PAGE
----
Five on the Sidelines

San Diego's petition for smart growth enclaves sparked five innovative pilot projects, but three years later, none have moved from concept to reality.

1. Proposed by the Encanto Neighborhoods Community Planning Group, Village Center at Euclid and Market proposed bringing 839 residential units to an area that already has parks, schools, and transit. The plan offered a new outdoor plaza, a 500-seat amphitheater, a light manufacturing district, office space, a community center, a grocery store, a bank branch, restaurants, a drug store, a coffee house, and even a skate park. The plan orients residential units to take advantage of the sloping topography. Nearby Chollas Creek would serve as the project's focal point and natural amenity.

2. The Boulevard Marketplace, proposed by the Normal Heights Community Planning Committee, suggested 366 units of row houses, three- to four-story apartment buildings, and a mixed-use, loft-over-retail building along El Cajon Boulevard, a main thoroughfare on the south side of the project. Twenty percent of the units were proposed as affordable housing.

3. North Park, situated along one of the most-traveled bus routes in the city, proposed 313 residential units, commercial retail, streetscape improvements, and an arts district featuring galleries and artists' space. At the time that the Greater North Park Community Planning Committee proposed the plan, the area was already the focus of redevelopment, including a new condominium project, a theater renovation, and a drug store.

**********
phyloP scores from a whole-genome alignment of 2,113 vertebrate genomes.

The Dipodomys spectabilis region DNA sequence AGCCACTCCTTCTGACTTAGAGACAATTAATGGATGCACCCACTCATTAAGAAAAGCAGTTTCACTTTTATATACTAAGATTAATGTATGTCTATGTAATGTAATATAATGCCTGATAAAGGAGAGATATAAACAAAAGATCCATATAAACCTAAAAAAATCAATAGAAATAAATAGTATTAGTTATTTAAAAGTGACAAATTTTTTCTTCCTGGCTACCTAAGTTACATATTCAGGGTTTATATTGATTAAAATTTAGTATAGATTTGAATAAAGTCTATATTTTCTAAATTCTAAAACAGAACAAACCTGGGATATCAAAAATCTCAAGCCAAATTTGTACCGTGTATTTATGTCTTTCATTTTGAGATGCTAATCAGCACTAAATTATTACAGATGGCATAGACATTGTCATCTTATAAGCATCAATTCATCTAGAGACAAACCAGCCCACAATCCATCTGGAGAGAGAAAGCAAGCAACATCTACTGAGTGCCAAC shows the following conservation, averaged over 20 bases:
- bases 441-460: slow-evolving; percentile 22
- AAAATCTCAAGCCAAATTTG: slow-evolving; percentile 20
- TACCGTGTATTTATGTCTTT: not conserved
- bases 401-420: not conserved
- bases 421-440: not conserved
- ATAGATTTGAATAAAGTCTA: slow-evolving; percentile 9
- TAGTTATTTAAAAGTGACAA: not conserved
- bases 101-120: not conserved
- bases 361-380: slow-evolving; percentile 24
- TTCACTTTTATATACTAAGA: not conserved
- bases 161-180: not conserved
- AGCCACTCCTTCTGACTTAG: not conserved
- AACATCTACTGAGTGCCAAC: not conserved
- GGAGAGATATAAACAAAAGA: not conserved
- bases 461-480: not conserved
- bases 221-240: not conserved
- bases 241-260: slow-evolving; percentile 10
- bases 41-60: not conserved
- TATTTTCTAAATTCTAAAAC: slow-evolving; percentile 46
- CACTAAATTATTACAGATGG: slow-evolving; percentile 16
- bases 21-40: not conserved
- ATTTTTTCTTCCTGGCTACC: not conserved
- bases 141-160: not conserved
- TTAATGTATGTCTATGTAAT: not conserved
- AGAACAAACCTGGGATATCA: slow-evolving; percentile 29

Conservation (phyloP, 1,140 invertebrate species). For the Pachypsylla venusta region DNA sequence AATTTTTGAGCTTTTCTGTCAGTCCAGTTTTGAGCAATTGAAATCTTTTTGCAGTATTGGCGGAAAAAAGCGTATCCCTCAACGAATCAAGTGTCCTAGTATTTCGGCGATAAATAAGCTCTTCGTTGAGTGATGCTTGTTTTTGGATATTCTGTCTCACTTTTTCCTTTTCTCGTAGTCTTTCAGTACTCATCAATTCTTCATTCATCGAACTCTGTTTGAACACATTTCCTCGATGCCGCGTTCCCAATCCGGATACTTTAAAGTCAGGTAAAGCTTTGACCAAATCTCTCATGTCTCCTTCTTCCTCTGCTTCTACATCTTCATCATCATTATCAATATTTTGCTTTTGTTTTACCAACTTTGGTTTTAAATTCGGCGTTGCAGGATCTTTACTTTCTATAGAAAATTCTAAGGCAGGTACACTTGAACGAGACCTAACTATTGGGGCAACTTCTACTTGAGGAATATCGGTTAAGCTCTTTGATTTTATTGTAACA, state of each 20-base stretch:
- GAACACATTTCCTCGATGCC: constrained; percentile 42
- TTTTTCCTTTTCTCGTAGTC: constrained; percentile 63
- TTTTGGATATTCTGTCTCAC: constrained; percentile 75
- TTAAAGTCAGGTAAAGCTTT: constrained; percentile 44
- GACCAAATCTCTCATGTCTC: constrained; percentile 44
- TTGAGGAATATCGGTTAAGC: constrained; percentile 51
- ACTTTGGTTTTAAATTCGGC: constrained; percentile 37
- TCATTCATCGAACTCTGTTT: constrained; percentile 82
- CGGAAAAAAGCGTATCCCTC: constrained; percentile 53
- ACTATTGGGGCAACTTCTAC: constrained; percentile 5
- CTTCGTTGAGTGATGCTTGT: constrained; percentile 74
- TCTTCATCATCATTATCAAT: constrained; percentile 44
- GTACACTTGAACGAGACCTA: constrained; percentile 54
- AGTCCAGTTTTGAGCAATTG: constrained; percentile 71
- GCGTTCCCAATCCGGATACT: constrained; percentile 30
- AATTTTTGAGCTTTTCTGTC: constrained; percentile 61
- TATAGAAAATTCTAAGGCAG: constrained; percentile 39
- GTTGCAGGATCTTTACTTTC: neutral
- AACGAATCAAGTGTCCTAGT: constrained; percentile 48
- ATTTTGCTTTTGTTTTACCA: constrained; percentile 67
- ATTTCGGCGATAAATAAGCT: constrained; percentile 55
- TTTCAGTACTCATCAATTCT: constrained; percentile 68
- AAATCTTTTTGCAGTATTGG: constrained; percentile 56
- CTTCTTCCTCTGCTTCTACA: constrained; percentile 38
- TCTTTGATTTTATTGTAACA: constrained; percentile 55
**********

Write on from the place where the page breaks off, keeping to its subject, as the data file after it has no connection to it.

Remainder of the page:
4. The Paseo sought to place retail, student residences, entertainment, and civic uses within footsteps of the San Diego State University campus. A proposed movie theater would have served as a lecture hall during the day. The complex would have been marked by a 100-foot tower. With the university no longer involved, San Diego city planning director William Anderson says his department will solicit proposals from other interested parties.

5. Mi Pueblo along San Ysidro Boulevard would feature a public market, offices for Casa Familiar, commercial space, senior housing, and a 5,000-square-foot community center. Ground-floor businesses with residential units above would line the boulevard. Renderings depict patterned sidewalks and colorful, right-angled buildings.